However, if you want to get the most out of your kit, be sure to store it in the right place.

Check out the tips below:

1. Store Your First Aid Kit In A Dry, Cool Location

An excellent spot to put your kit would be in a coat closet or a pantry. Go through your home and figure out which area has the most consistent temperature.

Keep it away from areas that are prone to get very hot or cold, and places that hold moisture. You want to try your best to preserve the life of the contents inside of the kit.

2. Make Sure It’s Easily Accessible

Everyone in your household needs to know where the first aid kit is, and it should be easy to access. If there is an emergency, you don’t want everyone scrambling to find it.

Put it in a place where your family members see it often. That way, if they ever need it, they’ll remember where it is. Also, put the kit in a place where it’s within your children’s reach.

3. Regularly Check Expiration Dates

You obviously won’t have to use your kit all of the time, so certain things might expire before you have a chance to use it.

My suggestion is to take inventory of everything and write down all of the expiration dates. That way, you can quickly look over the dates and dispose of anything that’s outdated.

4. Replace Items That You Use

The last thing you want is to reach for medication or bandages only to realize you’ve run out. Keep your first aid kit fully stocked so that all items are there when you need them.

5. Keep A Separate Stash Of First Aid Supplies

There are those rare times when the entire family gets sick, or both of your children injure themselves, and your first aid kit is good for those occurrences. However, things like headache medicine tend to go quickly.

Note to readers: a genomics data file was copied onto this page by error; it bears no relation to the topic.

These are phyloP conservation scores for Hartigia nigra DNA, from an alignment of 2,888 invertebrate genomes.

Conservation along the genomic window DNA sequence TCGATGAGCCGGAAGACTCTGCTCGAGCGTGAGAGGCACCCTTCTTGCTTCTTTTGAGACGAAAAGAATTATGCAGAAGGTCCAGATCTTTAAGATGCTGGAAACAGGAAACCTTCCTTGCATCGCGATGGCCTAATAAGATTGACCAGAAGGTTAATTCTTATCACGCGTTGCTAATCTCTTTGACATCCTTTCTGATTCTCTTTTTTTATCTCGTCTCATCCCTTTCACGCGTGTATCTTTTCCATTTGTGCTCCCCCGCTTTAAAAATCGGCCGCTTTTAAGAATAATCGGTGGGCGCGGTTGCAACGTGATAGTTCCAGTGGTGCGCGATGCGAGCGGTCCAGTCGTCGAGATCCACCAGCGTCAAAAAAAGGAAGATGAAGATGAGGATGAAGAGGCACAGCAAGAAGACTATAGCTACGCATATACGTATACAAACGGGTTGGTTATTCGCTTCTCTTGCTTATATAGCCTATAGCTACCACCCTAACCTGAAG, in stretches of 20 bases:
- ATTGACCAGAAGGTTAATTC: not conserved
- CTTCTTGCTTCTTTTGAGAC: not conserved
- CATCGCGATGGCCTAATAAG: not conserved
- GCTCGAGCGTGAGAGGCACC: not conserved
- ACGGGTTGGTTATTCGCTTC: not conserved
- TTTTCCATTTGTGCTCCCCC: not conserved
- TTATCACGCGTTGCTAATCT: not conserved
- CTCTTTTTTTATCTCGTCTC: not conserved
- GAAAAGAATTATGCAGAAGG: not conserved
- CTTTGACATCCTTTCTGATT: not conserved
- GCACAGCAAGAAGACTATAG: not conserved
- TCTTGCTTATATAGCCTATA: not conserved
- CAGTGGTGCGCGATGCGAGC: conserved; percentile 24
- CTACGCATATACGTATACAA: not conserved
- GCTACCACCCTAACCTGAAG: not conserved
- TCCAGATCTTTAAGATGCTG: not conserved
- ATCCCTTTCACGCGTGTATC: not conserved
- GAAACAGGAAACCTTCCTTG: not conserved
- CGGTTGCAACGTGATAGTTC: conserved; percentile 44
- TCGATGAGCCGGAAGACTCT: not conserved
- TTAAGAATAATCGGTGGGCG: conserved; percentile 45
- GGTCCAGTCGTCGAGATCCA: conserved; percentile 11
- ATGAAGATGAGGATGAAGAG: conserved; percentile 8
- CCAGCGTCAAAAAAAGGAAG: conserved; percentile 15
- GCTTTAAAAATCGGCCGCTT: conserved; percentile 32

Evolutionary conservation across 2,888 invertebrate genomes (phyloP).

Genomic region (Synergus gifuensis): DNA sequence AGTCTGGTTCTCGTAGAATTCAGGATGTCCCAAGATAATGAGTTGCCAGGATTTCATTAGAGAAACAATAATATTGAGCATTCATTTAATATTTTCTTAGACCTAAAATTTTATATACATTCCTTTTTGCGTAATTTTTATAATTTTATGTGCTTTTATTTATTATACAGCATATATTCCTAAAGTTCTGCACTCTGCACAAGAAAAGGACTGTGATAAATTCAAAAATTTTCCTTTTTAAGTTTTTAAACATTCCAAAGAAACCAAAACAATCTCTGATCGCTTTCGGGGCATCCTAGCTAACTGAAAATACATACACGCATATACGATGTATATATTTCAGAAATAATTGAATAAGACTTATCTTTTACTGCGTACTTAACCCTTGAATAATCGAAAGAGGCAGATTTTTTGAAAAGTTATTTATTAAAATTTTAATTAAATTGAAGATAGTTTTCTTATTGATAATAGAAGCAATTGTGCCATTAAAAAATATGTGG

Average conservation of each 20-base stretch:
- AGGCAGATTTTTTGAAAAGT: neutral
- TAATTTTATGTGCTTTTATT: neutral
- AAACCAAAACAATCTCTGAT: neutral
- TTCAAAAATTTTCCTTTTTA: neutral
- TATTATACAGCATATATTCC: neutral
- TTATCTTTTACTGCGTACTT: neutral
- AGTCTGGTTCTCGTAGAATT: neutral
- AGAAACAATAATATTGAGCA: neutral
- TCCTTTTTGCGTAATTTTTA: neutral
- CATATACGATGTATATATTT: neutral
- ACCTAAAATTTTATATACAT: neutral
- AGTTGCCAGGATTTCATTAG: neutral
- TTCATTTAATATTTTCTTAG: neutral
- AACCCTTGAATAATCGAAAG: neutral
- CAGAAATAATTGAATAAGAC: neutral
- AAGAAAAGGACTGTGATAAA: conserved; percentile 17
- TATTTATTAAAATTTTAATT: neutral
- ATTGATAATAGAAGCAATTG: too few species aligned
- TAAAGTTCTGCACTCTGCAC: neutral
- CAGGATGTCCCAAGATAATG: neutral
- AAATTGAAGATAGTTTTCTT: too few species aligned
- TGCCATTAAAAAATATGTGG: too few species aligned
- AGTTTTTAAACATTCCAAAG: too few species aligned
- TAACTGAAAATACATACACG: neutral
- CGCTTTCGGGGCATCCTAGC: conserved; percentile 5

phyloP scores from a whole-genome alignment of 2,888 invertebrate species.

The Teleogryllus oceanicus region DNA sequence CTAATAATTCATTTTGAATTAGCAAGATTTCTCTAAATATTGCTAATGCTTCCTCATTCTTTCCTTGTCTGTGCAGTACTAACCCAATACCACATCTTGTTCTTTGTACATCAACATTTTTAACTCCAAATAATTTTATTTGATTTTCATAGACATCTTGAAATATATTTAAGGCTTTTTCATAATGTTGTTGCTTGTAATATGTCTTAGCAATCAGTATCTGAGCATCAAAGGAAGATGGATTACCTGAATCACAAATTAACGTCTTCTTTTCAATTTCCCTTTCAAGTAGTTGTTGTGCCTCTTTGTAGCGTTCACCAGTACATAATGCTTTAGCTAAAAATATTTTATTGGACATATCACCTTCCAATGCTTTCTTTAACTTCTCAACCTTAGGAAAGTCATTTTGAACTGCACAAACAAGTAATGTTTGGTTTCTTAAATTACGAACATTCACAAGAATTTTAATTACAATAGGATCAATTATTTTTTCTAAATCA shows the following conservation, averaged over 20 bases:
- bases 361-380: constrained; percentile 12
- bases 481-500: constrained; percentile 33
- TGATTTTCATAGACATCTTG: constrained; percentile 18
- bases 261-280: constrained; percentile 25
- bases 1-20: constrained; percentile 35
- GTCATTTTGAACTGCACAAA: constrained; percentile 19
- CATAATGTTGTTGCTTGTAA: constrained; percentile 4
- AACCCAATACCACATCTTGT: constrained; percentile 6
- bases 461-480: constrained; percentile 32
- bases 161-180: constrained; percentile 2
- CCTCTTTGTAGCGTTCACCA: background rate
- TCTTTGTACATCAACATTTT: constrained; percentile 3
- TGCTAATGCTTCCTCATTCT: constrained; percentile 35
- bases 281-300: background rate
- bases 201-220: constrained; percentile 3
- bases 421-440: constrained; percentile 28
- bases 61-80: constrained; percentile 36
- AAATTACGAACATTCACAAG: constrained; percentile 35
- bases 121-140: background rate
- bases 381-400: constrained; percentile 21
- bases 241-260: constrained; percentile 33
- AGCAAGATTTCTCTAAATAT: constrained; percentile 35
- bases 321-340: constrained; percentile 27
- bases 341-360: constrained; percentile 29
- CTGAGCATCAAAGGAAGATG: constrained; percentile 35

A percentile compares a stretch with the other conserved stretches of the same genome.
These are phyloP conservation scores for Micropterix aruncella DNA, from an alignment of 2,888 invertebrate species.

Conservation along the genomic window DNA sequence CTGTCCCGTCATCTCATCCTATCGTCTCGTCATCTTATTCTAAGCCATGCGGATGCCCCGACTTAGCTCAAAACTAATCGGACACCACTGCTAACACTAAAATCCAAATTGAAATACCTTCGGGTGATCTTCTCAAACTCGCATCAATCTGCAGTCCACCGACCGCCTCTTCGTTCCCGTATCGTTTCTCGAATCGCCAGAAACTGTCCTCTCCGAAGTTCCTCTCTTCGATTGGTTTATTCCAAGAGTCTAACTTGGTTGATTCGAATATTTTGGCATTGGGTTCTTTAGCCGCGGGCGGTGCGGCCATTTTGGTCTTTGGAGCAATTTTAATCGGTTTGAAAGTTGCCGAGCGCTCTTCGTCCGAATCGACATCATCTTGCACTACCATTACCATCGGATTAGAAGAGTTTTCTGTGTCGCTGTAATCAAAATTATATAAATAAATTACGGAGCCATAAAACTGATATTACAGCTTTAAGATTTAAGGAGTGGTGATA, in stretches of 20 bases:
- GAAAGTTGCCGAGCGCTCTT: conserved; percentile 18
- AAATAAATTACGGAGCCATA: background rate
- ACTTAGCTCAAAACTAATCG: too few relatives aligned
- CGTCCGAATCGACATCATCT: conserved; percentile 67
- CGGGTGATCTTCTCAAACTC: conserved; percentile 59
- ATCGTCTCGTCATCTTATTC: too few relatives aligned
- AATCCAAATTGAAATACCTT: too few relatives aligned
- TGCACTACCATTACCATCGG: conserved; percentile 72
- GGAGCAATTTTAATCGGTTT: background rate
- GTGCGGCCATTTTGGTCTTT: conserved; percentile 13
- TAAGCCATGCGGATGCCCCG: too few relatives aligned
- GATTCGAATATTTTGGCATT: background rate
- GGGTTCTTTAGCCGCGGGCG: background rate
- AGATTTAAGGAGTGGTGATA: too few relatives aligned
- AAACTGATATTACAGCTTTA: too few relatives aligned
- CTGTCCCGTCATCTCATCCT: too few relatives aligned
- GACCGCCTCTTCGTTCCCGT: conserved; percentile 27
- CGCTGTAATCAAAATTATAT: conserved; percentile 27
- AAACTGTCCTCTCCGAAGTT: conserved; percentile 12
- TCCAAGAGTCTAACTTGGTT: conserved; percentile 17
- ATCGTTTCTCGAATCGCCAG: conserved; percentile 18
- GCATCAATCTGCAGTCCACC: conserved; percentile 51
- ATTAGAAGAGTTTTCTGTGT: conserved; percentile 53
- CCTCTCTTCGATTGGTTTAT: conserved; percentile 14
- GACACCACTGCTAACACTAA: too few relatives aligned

So, it’s a smart idea to put a bottle in your cabinets and your kit. And if you have kids who fall and scrape their knees and elbows regularly, I suggest having a double supply of bandages and Neosporin.

6. Why Should You Put An Emergency Kit In Your Car?

Some of you may have never thought about putting a safety kit in your car, but it’s one of the main places where you need one. Accidents can happen anywhere, and that includes your vehicle.

Most people spend a lot of time in their cars as they commute to and from work, run errands, on road trips, etc. Plus, things like severe weather, traffic jams, and car crashes are some of the few situations that could result in the need for a first aid kit.

Download The First Aid Kit Checklist!

Thankfully, every illness or bruise that your family endures won’t require a visit to the doctor, but preparation is key. You’ll feel a lot better knowing that you have the supplies on hand to take care of yourself and your loved ones when the time comes.

Finally, I hope this article provides you with useful information to keep your family happy and healthy. Also, please be sure to stock your kit with the items it’s missing. Now that I’ve given you a rundown of everything that I know, I need your help.